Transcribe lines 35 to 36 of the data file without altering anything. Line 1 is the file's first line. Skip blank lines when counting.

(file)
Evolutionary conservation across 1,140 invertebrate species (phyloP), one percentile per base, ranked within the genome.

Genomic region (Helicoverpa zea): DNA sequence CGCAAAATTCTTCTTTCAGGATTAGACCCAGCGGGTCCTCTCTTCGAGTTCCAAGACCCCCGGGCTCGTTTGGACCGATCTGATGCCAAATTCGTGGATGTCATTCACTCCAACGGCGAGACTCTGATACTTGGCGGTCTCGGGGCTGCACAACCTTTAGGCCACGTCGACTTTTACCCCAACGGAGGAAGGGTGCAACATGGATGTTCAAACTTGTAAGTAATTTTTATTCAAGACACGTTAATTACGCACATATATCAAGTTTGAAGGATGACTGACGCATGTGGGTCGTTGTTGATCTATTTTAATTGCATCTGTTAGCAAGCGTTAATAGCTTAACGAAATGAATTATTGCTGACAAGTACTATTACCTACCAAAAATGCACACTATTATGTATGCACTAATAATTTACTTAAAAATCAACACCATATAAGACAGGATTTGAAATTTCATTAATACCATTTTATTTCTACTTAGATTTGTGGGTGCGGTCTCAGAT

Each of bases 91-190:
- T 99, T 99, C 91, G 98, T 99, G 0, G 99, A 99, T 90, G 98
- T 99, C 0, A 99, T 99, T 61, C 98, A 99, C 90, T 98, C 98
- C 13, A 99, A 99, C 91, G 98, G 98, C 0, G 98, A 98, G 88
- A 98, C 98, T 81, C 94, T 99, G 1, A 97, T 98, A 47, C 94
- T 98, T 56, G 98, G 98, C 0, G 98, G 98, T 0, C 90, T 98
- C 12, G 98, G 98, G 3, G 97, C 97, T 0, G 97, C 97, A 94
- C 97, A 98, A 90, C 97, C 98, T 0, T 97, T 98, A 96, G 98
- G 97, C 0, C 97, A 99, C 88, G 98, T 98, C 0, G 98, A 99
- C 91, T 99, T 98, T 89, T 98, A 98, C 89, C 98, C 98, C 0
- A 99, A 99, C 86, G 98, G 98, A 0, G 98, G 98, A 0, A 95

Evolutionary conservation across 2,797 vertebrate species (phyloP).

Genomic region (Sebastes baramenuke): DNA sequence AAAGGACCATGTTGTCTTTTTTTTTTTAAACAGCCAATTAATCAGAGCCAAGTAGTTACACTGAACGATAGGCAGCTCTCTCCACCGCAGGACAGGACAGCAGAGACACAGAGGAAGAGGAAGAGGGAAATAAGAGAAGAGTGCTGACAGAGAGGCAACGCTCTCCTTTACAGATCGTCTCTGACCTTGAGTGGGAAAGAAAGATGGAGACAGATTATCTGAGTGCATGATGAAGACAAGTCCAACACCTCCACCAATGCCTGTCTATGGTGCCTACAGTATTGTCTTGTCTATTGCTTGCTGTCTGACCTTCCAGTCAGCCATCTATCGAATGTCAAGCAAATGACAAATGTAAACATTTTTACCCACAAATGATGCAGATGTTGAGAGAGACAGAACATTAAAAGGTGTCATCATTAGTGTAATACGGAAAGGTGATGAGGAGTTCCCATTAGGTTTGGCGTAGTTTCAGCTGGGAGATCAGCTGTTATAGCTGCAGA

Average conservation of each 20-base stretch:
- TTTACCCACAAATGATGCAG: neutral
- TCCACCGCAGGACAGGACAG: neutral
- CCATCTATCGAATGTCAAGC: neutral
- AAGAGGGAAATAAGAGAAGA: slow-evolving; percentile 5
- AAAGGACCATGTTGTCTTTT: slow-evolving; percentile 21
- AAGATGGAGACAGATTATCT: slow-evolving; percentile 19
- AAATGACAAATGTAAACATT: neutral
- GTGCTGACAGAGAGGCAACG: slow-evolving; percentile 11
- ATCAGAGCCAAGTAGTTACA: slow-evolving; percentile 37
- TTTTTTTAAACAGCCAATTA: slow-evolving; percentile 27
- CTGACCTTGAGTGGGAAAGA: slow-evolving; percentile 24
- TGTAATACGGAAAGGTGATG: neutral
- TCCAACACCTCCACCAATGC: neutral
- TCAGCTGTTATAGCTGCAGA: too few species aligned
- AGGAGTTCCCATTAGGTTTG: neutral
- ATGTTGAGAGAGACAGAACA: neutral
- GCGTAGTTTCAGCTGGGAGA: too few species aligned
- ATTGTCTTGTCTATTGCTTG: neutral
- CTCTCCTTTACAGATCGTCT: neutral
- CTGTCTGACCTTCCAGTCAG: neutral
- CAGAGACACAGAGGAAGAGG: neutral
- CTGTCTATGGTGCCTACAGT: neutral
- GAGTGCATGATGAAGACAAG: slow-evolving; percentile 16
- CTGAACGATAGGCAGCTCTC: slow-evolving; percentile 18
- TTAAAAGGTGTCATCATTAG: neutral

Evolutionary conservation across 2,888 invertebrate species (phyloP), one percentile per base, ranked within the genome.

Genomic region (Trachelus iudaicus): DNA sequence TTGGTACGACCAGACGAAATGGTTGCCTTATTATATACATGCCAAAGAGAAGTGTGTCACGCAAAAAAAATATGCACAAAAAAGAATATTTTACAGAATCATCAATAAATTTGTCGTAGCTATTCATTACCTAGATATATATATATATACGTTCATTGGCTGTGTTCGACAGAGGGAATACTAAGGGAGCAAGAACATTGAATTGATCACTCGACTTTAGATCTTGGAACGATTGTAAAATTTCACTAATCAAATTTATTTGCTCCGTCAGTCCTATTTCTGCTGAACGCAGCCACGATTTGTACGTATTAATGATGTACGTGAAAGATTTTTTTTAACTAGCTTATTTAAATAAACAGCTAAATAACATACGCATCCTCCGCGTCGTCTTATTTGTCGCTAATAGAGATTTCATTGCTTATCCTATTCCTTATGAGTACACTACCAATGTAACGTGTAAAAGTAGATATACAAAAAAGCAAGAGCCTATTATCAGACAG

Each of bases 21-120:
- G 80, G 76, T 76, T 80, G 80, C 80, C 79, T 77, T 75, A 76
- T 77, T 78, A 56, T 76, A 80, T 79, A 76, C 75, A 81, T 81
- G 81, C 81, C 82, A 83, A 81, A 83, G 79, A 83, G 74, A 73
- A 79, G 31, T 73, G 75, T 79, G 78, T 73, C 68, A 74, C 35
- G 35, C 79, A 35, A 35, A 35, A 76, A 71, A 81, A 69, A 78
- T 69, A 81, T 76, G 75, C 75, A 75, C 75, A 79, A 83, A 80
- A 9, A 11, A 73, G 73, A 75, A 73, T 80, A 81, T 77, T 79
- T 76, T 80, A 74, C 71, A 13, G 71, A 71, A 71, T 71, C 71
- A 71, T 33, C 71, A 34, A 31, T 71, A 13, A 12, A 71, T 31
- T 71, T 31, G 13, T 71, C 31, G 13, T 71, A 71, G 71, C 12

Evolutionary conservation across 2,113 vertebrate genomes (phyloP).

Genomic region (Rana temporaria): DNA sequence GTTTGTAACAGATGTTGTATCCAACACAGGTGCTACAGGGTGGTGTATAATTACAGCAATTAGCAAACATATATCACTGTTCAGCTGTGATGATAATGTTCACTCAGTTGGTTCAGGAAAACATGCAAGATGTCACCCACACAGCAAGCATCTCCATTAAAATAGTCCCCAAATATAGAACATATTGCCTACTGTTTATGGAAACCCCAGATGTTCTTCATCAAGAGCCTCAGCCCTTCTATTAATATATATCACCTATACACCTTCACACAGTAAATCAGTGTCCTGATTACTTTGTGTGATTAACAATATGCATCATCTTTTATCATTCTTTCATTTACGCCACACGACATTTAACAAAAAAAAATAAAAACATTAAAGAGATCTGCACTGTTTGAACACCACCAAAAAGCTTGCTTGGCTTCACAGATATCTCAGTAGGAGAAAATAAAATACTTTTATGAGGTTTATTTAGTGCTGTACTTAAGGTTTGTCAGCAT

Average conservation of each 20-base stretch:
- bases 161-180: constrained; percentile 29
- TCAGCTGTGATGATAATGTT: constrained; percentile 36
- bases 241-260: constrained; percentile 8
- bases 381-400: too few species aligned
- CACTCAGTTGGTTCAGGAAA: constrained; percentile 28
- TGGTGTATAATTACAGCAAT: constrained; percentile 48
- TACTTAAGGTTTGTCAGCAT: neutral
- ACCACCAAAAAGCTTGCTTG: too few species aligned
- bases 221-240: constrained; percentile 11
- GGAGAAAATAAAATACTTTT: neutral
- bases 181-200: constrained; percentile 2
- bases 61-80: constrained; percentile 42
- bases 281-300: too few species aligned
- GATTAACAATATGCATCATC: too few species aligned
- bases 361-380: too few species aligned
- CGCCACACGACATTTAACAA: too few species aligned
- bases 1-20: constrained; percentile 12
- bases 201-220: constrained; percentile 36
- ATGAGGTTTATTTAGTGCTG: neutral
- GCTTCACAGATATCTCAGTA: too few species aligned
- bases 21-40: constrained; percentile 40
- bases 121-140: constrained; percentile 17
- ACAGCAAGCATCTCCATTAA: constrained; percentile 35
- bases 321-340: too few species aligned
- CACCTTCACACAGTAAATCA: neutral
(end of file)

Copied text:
- CTCTCCTTTACAGATCGTCT: neutral
- CTGTCTGACCTTCCAGTCAG: neutral